I am not an expert on the New York City restaurant landscape, nor do I claim to be.
There are many restaurants and several types of cuisine I have yet to experience. Although I enjoy discovering lesser-known places, being in the position I am in, I know that there are a few restaurant experiences I simply need to have. The Spotted Pig falls into that category. So last night, I went with a friend to enjoy some food and conversation.
Walking over to the restaurant from Hudson Street had us lost in the beauty of New York City’s West Village. Historic townhouses and ivy-covered brick buildings lined the narrow streets that led us to the corner of West 11th and Greenwich. As we approached the restaurant we noticed the silver “spotted pig” hanging from above the door, surrounded by plants, bushes and flowers of all-types.
Expecting a long wait (the no-reservation policy makes TSP infamous for this), we had our name in early but were pleasantly surprised to be seated within 30 minutes. On our way to second floor dining room, we marveled at the décor for this supposed Michelin Star restaurant. Thousands of pig figurines of varying sizes lined the rail tops and window sills, pictures of rugged country sides and farm animals scattered the walls, and other brusque looking flea market items were strewn about the whole place. Right down to the dirty t-shirt and unshaven appearance of our server, there was an unbridled “hick” about The Spotted Pig that was fun and interesting. Needless to say, pretentious “fine dining” New Yorkers need not apply.
First, we got into the drink menu which was dominated by heavy ales, stouts and IPA’s; unless you are a cicerone, you probably wouldn’t recognize the names of half of them. The small wine and cocktail selection made it such that you could hear April Bloomfield in your ear saying: “C’mon, you are at an English inspired gastropub, get a goddam beer!” We listened and I went with Samuel Smith’s Organic Ale- it was delicious.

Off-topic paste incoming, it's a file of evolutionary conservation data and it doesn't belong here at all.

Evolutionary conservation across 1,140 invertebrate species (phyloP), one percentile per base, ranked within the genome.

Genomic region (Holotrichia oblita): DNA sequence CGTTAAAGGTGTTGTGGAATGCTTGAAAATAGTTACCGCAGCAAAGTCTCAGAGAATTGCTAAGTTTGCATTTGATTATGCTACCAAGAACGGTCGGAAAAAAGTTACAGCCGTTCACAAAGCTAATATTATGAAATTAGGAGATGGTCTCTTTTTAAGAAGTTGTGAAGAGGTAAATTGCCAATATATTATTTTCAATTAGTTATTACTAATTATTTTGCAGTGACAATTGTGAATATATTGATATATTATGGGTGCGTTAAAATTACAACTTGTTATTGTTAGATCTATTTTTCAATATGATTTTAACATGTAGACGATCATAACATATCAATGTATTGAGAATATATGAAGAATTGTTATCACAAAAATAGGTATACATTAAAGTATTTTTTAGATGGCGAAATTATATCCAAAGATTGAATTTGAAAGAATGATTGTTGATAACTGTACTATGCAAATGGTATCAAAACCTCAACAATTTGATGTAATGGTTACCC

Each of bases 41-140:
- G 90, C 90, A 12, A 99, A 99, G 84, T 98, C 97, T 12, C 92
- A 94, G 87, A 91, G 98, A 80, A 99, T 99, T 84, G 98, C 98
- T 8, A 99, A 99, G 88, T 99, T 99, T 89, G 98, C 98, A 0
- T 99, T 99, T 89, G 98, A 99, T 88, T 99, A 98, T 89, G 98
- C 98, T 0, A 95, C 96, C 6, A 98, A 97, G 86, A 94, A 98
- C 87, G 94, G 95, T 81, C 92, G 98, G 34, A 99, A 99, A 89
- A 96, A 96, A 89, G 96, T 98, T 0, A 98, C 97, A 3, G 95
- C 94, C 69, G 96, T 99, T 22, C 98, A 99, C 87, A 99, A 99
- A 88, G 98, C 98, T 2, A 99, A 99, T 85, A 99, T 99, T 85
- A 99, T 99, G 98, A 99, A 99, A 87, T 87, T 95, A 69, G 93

The food menu had three main sections: Bar Snacks, Plates, and Entrées. For a snack, we had the Chicken Liver toast. A thick spread on rustic country toast drizzled with olive oil was a great way to start the meal with tons of flavor.
Next, we had the Prosciutto & Ricotta Tart with Marjoram. I enjoyed this dish for the fresh prosciutto and the flaky puff pastry. Overall, it was not incredibly impressive.
For the main course, we split the famed Chargrilled Burger with Roquefort & Shoestrings. This was not your standard 80-20 ground beef as the meat had me feeling like I was eating a fine steak. It was complemented by an interesting (albeit large) bun. The sheep’s milk Roquefort was a nice addition- it definitely added a unique salty element to the burger. The real star of this dish though was the shoestring fries smothered in garlic and rosemary. After I was full, I kept eating them.
Overall, The Spotted Pig was a great restaurant experience. The food was tasty, but I cannot agree with most that they serve one of the best burgers in New York City; I just did not feel that way. Come here for the charm of the West Village, good food, and to learn how great restaurants don’t need to follow a rigid formula for success anymore.